The one thing I’m disappointed that I didn’t do enough of is calling people out on misogynistic comments made about other women for fear of creating a hostile work environment for artists I represent, which is something that has changed as I’ve got older and more confident in my experience. But the one thing I do question is would I have been more confident in calling stuff like this out earlier if I hadn’t been underestimated in those environments so much.
But this leads me to what I think is a main point. I don’t want to be labelled as a woman in music when the only thing that puts me in the category is the attitude of men. I don’t want to be reduced to my gender after forging my own, unique path. My friend Hannah put it beautifully a few weeks ago when she was complaining on social media about being spoken about as a woman in a band, she said her gender is the least interesting thing about her. I feel exactly the same. I find it hard to celebrate my successes if I feel that it’s despite my sex. In equal measures I find it difficult to accept opportunities for fear that it’s been offered to me to provide gender balance, rather than off my own merit. I’m getting better at this, but it’s often in the back of my head.
I have a personality trait that really does my head in. I can often feel that I’m being patronised or that people think I need simple things explaining to me. I can jump to conclusions very early on in this without much cause. I have to run situations by friends and colleagues before reacting to double-check I’m not seeing something that’s not there. I’m not sure if I’d call it a paranoia, but I often do think I jump the gun on this because of that feeling of being underestimated. I wouldn’t class it as imposter syndrome, but it feels similar. It’s like I’m expecting people to think I don’t know my shit and they can make a perfectly harmless comment and I will build that up in to them patronising me, it can make me feel defensive and also it can make me change my feelings towards them, too. I’m getting better at dealing with this mostly because I’m aware of it, but it does mean sometimes I’m compelled to not follow my own judgement, which is a pain in the arse.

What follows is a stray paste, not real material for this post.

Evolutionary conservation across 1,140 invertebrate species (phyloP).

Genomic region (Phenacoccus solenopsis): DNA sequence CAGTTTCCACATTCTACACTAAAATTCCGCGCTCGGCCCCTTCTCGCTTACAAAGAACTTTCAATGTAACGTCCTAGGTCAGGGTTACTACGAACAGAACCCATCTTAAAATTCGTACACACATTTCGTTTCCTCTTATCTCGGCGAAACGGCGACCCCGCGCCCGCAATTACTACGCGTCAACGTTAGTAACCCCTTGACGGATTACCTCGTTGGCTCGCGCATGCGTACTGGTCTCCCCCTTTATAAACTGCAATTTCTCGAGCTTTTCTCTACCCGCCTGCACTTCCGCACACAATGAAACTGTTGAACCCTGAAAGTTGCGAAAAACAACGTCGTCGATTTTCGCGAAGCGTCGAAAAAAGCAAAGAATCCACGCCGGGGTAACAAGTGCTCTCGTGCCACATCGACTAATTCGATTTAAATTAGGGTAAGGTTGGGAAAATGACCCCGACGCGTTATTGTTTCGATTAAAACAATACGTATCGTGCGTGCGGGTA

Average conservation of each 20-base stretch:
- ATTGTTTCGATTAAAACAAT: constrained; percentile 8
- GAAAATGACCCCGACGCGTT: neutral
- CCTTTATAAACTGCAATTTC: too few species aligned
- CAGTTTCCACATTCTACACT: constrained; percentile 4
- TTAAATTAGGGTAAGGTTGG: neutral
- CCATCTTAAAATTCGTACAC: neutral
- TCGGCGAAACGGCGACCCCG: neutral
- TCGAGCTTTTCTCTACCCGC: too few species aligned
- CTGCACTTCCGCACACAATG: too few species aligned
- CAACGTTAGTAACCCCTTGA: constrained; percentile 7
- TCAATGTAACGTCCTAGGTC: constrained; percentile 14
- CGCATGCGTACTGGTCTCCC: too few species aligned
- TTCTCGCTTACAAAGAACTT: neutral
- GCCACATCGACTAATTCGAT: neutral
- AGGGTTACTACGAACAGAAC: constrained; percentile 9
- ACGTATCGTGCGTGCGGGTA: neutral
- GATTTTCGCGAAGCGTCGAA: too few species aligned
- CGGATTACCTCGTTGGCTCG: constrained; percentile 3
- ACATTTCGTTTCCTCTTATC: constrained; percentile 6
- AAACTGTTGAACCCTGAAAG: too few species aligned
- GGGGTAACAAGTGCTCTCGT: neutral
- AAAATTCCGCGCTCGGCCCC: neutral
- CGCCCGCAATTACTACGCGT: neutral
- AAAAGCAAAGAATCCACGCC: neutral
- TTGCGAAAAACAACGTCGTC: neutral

Since moving to Liverpool in 2016 and working towards a very active role in the music scene up here, I appreciate fully the responsibility of being a visible woman. It’s a pressure I am hugely comfortable with as I think, like all those years ago in Sheffield, it encourages others to come and join in. To go, you’re doing what you love in your own way and maybe I can do that. I’m at a point in my career that I can confidently choose who I work with. I can pick those people that share the same values as me and I can talk about my career in my own terms, too. I am committed to forging my own path and not feeling swayed by things that others think I should do over what I want to do myself and I feel at this stage, with the help of my network here in Merseyside, that I have created a career that’s like a patchwork quilt of all the great things I want to do. I have role-models, still, both female and male. They span different industries, not just music.
I am grateful that there are so many initiatives, events and organisations that are supporting ‘women in music’. Specific funding pots, mentorship schemes and networks. I didn’t have any of that, but then I wasn’t aware I needed it. I went in to all this pretty blindly and I truly believe that I have not been held back by my gender. I worry that by creating this area of the industry for women to dominate comfortably and support each other, that we maybe aren’t addressing some of the issues around the attitude of others in the general workplace. By having all of these opt-in initiatives there’s a big bunch of people thinking, well I’m fine I don’t need to worry about it, or, that’s not for me that’s for women – when it’s possibly them making those assumptions I talked about earlier. Are we actually pushing women and minority genders back in to a position that they aren’t regarded in the normal work spaces because we are creating so many women-only opportunities? Or am I worrying unduly?
I’m fully aware that my attitude is shaped by my own experiences, so I’d like to hear what others think. I’ve always seen myself as an individual in music, but maybe I should embrace the ‘women in music’ title more.
What I Want To Know?
I’d love to know about your experiences and also what programmes and organisations you have found useful, encouraging and meaningful in forging your path in music.
I’d love to know about what has been helpful that can be shared with others to help them, too.
I’d love to know if you’ve been given wonderful advice or nuggets of wisdom about navigating the industry and your career.
I’d love to know who your role models are and why.